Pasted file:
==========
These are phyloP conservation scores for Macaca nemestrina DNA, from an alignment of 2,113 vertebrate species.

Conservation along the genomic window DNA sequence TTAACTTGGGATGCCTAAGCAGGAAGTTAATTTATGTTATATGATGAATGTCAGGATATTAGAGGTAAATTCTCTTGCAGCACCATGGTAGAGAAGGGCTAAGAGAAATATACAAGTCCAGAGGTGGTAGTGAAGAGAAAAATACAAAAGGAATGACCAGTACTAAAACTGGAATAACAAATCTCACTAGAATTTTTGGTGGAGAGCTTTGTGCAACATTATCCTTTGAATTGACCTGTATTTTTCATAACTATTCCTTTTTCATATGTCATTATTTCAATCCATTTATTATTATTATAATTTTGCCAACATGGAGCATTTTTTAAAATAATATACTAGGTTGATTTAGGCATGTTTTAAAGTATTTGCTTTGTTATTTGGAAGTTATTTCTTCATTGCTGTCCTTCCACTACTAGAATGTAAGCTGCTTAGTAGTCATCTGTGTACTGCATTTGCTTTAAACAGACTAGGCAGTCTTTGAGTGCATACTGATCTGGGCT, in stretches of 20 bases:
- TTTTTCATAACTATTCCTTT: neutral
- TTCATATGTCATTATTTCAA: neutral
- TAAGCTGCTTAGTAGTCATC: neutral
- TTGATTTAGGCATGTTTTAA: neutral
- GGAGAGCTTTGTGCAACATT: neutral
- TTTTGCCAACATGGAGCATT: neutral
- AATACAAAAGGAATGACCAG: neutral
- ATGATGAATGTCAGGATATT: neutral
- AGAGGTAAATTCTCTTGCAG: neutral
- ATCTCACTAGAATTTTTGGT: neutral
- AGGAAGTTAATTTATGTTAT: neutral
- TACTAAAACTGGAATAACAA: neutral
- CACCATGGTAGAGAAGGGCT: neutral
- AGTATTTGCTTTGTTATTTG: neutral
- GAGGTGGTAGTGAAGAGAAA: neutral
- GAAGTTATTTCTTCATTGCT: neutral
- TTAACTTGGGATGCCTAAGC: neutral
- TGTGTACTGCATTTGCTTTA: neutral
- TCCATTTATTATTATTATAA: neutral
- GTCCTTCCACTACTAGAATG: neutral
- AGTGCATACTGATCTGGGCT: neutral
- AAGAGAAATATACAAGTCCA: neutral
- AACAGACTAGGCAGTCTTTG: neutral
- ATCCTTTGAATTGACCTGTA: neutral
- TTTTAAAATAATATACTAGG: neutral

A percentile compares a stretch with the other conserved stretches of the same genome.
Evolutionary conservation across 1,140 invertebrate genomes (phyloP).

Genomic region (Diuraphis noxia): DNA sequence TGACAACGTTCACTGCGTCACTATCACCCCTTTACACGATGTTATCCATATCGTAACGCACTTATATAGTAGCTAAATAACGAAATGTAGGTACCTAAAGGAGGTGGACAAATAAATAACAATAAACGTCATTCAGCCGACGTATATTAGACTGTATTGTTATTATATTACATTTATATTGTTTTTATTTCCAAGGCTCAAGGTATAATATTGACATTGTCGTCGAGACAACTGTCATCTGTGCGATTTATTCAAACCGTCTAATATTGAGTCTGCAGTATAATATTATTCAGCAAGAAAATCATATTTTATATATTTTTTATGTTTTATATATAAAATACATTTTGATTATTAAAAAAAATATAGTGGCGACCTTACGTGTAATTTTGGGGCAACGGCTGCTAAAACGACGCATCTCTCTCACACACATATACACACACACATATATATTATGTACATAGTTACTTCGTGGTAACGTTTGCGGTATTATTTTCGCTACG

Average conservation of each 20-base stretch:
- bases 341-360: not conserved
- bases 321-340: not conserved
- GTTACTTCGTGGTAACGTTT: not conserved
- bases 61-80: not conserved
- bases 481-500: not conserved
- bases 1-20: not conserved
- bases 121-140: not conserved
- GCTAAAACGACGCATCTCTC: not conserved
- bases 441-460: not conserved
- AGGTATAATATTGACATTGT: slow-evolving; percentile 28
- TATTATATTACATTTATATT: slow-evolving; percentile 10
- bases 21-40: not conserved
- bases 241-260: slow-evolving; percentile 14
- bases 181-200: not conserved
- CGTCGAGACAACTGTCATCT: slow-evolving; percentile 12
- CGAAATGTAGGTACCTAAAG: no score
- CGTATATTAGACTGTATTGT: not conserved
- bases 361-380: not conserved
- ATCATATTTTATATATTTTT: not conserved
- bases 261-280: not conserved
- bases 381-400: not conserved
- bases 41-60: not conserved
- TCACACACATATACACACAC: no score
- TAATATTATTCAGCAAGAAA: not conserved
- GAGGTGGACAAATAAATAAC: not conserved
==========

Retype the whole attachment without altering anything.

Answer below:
These are phyloP conservation scores for Macaca nemestrina DNA, from an alignment of 2,113 vertebrate species.

Conservation along the genomic window DNA sequence TTAACTTGGGATGCCTAAGCAGGAAGTTAATTTATGTTATATGATGAATGTCAGGATATTAGAGGTAAATTCTCTTGCAGCACCATGGTAGAGAAGGGCTAAGAGAAATATACAAGTCCAGAGGTGGTAGTGAAGAGAAAAATACAAAAGGAATGACCAGTACTAAAACTGGAATAACAAATCTCACTAGAATTTTTGGTGGAGAGCTTTGTGCAACATTATCCTTTGAATTGACCTGTATTTTTCATAACTATTCCTTTTTCATATGTCATTATTTCAATCCATTTATTATTATTATAATTTTGCCAACATGGAGCATTTTTTAAAATAATATACTAGGTTGATTTAGGCATGTTTTAAAGTATTTGCTTTGTTATTTGGAAGTTATTTCTTCATTGCTGTCCTTCCACTACTAGAATGTAAGCTGCTTAGTAGTCATCTGTGTACTGCATTTGCTTTAAACAGACTAGGCAGTCTTTGAGTGCATACTGATCTGGGCT, in stretches of 20 bases:
- TTTTTCATAACTATTCCTTT: neutral
- TTCATATGTCATTATTTCAA: neutral
- TAAGCTGCTTAGTAGTCATC: neutral
- TTGATTTAGGCATGTTTTAA: neutral
- GGAGAGCTTTGTGCAACATT: neutral
- TTTTGCCAACATGGAGCATT: neutral
- AATACAAAAGGAATGACCAG: neutral
- ATGATGAATGTCAGGATATT: neutral
- AGAGGTAAATTCTCTTGCAG: neutral
- ATCTCACTAGAATTTTTGGT: neutral
- AGGAAGTTAATTTATGTTAT: neutral
- TACTAAAACTGGAATAACAA: neutral
- CACCATGGTAGAGAAGGGCT: neutral
- AGTATTTGCTTTGTTATTTG: neutral
- GAGGTGGTAGTGAAGAGAAA: neutral
- GAAGTTATTTCTTCATTGCT: neutral
- TTAACTTGGGATGCCTAAGC: neutral
- TGTGTACTGCATTTGCTTTA: neutral
- TCCATTTATTATTATTATAA: neutral
- GTCCTTCCACTACTAGAATG: neutral
- AGTGCATACTGATCTGGGCT: neutral
- AAGAGAAATATACAAGTCCA: neutral
- AACAGACTAGGCAGTCTTTG: neutral
- ATCCTTTGAATTGACCTGTA: neutral
- TTTTAAAATAATATACTAGG: neutral

A percentile compares a stretch with the other conserved stretches of the same genome.
Evolutionary conservation across 1,140 invertebrate genomes (phyloP).

Genomic region (Diuraphis noxia): DNA sequence TGACAACGTTCACTGCGTCACTATCACCCCTTTACACGATGTTATCCATATCGTAACGCACTTATATAGTAGCTAAATAACGAAATGTAGGTACCTAAAGGAGGTGGACAAATAAATAACAATAAACGTCATTCAGCCGACGTATATTAGACTGTATTGTTATTATATTACATTTATATTGTTTTTATTTCCAAGGCTCAAGGTATAATATTGACATTGTCGTCGAGACAACTGTCATCTGTGCGATTTATTCAAACCGTCTAATATTGAGTCTGCAGTATAATATTATTCAGCAAGAAAATCATATTTTATATATTTTTTATGTTTTATATATAAAATACATTTTGATTATTAAAAAAAATATAGTGGCGACCTTACGTGTAATTTTGGGGCAACGGCTGCTAAAACGACGCATCTCTCTCACACACATATACACACACACATATATATTATGTACATAGTTACTTCGTGGTAACGTTTGCGGTATTATTTTCGCTACG

Average conservation of each 20-base stretch:
- bases 341-360: not conserved
- bases 321-340: not conserved
- GTTACTTCGTGGTAACGTTT: not conserved
- bases 61-80: not conserved
- bases 481-500: not conserved
- bases 1-20: not conserved
- bases 121-140: not conserved
- GCTAAAACGACGCATCTCTC: not conserved
- bases 441-460: not conserved
- AGGTATAATATTGACATTGT: slow-evolving; percentile 28
- TATTATATTACATTTATATT: slow-evolving; percentile 10
- bases 21-40: not conserved
- bases 241-260: slow-evolving; percentile 14
- bases 181-200: not conserved
- CGTCGAGACAACTGTCATCT: slow-evolving; percentile 12
- CGAAATGTAGGTACCTAAAG: no score
- CGTATATTAGACTGTATTGT: not conserved
- bases 361-380: not conserved
- ATCATATTTTATATATTTTT: not conserved
- bases 261-280: not conserved
- bases 381-400: not conserved
- bases 41-60: not conserved
- TCACACACATATACACACAC: no score
- TAATATTATTCAGCAAGAAA: not conserved
- GAGGTGGACAAATAAATAAC: not conserved